US father seeking access to daughter blasts Japan's family courts
TOKYO (Tribune News Service) — Seeking to regain custody of a daughter he hasn’t seen in years, an American father called on the Tokyo Family Court on Thursday to stop “endorsing child abduction” by parents and demonstrate that it is capable of prioritizing the best interests of children.
U.S. Navy Cmdr. Paul Toland is suing the mother of his Japanese ex-wife for refusing to let him see his 12-year-old daughter ever since the wife committed suicide in 2007 after taking away the child four years earlier due to a failed marriage.
Japan joined the Hague Convention on cross-border parental child kidnapping in 2014. But since the abduction was not cross-border — with Toland’s family based in Yokohama at the time it occurred — his case is not covered by the pact, which also doesn’t work retroactively.
Aside from getting back his child, Toland characterized his lawsuit as a challenge against the entrenched tendency by Japanese family courts to disregard the right of left-behind parents, a tendency that he claimed was tantamount to “endorsing child abduction” between parents.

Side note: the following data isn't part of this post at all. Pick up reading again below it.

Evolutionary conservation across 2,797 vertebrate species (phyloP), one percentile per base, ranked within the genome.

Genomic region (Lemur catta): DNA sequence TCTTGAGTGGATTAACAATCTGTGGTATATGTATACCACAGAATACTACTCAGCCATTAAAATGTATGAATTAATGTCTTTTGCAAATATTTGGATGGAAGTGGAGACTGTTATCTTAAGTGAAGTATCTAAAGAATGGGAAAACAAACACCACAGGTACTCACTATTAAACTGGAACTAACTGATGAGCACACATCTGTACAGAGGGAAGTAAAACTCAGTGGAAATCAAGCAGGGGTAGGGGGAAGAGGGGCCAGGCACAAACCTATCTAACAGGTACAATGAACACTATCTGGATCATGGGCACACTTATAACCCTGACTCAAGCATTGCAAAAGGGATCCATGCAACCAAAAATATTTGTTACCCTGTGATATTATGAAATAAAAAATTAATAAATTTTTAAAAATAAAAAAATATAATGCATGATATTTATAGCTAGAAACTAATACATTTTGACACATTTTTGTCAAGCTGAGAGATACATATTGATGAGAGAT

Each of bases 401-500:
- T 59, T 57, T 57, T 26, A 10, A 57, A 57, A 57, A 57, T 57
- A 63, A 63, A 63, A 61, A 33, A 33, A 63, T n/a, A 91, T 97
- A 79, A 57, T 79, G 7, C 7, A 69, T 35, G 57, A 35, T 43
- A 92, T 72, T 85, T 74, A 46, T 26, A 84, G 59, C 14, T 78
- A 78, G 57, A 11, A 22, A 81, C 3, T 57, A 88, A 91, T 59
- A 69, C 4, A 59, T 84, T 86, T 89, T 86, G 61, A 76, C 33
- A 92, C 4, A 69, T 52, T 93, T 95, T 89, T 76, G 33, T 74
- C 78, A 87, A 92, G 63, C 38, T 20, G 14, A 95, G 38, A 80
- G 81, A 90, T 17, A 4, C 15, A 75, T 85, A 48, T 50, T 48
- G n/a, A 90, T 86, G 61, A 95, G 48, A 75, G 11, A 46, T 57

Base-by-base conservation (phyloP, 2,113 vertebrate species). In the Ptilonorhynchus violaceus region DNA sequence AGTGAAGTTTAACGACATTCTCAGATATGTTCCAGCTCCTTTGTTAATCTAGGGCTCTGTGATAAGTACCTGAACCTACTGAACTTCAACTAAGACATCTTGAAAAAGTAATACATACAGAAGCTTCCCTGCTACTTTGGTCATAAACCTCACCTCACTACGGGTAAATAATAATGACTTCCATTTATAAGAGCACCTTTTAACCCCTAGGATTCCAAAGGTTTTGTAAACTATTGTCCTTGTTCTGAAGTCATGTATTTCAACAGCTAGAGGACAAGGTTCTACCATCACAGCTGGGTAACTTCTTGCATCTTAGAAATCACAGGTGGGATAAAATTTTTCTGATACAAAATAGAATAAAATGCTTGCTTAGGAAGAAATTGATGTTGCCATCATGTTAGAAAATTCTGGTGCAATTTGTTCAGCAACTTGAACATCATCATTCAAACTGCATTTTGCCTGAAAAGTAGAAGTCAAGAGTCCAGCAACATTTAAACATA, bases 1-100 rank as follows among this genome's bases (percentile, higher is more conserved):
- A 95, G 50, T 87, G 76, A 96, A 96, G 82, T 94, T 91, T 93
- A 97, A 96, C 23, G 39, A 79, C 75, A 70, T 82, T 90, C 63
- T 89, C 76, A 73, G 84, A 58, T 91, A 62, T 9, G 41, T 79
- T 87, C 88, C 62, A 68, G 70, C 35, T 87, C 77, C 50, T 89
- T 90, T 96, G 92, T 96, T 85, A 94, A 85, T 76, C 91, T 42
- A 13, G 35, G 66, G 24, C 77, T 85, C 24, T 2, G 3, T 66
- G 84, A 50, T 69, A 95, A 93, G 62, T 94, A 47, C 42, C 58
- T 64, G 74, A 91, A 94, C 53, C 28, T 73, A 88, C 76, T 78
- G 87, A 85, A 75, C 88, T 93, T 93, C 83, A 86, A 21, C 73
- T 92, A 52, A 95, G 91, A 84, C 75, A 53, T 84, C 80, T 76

“The current situation in Japan, where (my daughter) is shut off from her only parent and held by a third-party non-parent, would be inconceivable in the rest of the world,” Toland said in prerecorded video footage played by his lawyer Akira Ueno after the trial.
“I sincerely hope the Japanese courts will recognize the universal right of parents, and do the right thing in this case.”
During the trial, Toland was quoted by Ueno as saying his wish to see his abducted daughter “once a week” was met with laughter by a family court arbitrator, indicating that such a request was far beyond reach for a non-custodial parent. Toland himself couldn’t make it to the trial as he is now in the United States.
After his daughter was taken by his ex-wife in July 2003, Toland claims he has only been able to see her on a couple of occasions, with his attempts to communicate with her “flat-out rejected” by his mother-in-law.
“Customarily speaking, Japanese family courts are notorious for being overwhelmingly inclined to give custody to parents who took away their children first,” said Ueno, his lawyer.
Underlying such a tendency, he said, is the fact that Japanese family courts lack the understanding that children are better off being granted access to both parents after divorce.
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